Spiritual formation


What lies in our hearts directs our lives. Loving God and being devoted to him is not something that can easily be faked – congregations are rarely fooled.

Leaders who want to ride the rough and the smooth of life and ministry, and still remain devoted to God above all other things, need patterns of prayer and worship which will help sustain them across the years. That’s why we’re so intentional about our disciplines of prayer and worship at Trinity, not only learning more about their histories, forms and purposes but practising them together daily.

As a community we pray our Bible; we pray our theology; we pray our mission and ministry. But, ultimately, we pray because of the amazing presence of God, Father, Son and Holy Spirit, who meets us when we come before him, giving a point and a purpose to it all.

 

Times of worship

eucharist-croppedWe begin each day with a chance to worship and pray together in our morning chapel services, from 8.30-9am.

This serves as both a sacred act of worship and a formational time of learning: groups of students take it in turn to plan and run the services, so that everyone has a chance across the year to both lead and be led. We also have weekly Communion services, into which a more extended time of teaching is incorporated.

Our services often take the form of Common Worship, but we also make use of other traditions and styles of worship from the simple expressions of the Iona and Taize communities to the weighty liturgy of the Book of Common Prayer. We also have several Creative Weeks, where the innovation of the community is given free reign, and it’s both a privilege and a learning opportunity to be able to worship God in such diverse ways.

Quiet times and personal reflection

As a whole community we engage with a weekly spiritual formation programme, consisting of a 50-minute session on a key topic relating to Christian discipleship followed by an hour of silence, meant for personal contemplation and prayer.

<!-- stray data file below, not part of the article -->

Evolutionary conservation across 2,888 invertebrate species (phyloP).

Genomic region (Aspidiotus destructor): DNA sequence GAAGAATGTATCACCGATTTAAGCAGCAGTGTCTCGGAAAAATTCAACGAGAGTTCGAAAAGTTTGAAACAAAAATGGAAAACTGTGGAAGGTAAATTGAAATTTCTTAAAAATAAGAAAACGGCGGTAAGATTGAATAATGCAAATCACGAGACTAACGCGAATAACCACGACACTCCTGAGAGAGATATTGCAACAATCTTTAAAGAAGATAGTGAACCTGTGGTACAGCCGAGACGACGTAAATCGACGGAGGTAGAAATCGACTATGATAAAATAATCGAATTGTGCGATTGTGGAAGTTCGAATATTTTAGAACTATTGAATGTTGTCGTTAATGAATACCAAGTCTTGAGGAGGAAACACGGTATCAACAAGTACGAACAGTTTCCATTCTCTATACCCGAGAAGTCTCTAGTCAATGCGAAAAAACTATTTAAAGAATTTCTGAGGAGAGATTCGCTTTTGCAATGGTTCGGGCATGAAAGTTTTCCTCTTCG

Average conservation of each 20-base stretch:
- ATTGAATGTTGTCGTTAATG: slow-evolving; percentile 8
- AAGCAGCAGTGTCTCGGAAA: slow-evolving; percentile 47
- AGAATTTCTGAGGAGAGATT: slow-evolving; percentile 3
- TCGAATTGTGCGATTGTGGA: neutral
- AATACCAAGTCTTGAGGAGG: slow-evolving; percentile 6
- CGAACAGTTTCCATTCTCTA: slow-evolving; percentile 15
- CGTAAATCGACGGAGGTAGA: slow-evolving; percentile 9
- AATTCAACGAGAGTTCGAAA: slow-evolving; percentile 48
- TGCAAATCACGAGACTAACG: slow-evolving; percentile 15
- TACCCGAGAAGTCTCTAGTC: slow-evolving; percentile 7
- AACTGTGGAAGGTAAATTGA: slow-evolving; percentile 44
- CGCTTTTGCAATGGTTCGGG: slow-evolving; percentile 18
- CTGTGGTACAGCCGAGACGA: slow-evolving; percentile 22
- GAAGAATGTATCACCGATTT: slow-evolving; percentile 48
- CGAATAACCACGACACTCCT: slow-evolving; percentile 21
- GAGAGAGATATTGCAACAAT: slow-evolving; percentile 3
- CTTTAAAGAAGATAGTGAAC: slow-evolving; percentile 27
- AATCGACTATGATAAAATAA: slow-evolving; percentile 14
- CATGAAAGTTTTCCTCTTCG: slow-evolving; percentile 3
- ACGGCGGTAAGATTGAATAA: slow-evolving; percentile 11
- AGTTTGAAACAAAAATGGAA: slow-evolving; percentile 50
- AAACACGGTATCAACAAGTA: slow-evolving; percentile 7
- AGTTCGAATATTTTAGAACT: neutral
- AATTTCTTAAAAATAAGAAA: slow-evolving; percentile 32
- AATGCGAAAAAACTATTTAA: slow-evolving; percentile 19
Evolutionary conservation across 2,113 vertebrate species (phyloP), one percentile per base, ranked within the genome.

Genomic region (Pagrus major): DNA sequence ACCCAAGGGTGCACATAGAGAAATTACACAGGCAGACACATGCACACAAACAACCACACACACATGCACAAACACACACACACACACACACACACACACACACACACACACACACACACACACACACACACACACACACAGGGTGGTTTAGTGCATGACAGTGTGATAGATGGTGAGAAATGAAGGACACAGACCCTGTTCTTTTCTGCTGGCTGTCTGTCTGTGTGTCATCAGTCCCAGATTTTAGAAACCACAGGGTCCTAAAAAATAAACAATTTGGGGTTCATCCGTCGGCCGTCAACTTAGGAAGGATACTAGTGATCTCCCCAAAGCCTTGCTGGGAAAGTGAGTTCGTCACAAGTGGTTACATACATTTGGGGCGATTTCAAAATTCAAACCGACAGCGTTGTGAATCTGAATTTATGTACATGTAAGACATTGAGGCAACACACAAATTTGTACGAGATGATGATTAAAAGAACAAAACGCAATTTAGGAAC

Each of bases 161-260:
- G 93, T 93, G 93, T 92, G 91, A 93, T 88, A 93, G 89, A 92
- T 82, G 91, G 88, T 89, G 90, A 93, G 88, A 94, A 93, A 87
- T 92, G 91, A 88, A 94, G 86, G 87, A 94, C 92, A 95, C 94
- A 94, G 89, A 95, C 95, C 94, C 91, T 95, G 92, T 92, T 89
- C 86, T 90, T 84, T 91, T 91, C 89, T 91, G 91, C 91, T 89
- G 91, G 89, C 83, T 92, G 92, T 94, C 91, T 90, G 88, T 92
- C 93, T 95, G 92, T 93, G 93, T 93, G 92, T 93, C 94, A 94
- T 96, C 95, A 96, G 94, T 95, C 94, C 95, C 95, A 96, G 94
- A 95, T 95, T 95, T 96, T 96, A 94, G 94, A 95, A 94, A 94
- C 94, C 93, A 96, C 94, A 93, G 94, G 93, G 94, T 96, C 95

We also have one quiet day every term, each involving different opportunities for personal and corporate reflection, prayer and spiritual growth.

Three times a year, we organise retreat days for students–the first often includes bringing a guest speaker to college, for the second one students choose from several options how they would like to spend the retreat day, and the third is a day spent away from college in their pastoral groups.

Pastoral groups and prayer triplets

Every member of the Trinity community has the opportunity to be in a pastoral group of about 8-10 people, often the students with whom you serve in your context church, and a college tutor.

The groups meet for two hours every Wednesday, dividing their time between worship and prayer, theological reflections, serving the wider community in practical ways and simply socialising and enjoying one another’s company.

As well as these larger groups, the forming of prayer triplets is encouraged throughout the community, so that we’re able to offer one another truly personal support and accountability.

Latest blog posts

Meet our new Student Exec 2018-19

Meet this year’s Student Exec! These students will be working to advocate for, build, and continually improve both the student experience and community life at college. To learn more about each of their roles at college, just click here.

View our new prospectus

Many thanks to all the students and faculty members who helped in the creation of our new prospectus. We hope you will share it with those around you, particularly anyone considering theological education. For those who would like to receive print copies, please email m.stratis@trinitycollegebristol.ac.uk.  

New book honours John Nolland

Last spring, Bloomsbury T&T Clark published a volume for its Library of New Testament Studies titled The Earliest Perceptions of Jesus in Context in honour of Trinity Tutor in New Testament Rev Prof John Nolland’s contribution to the field of New Testament studies. This collection of essays from top New Testament scholars was edited by […]

Why is peacemaking so hard?

During Lent this spring, our faculty preached through the Beatitudes, which also form the basis for Trinity’s Community Values. Below is an adapted version of Tutor in Pastoral and Ministerial Studies Rev Dr Helen Collins‘s sermon on ‘Blessed are the peacemakers, for they will be called children of God’. You can listen to the audio […]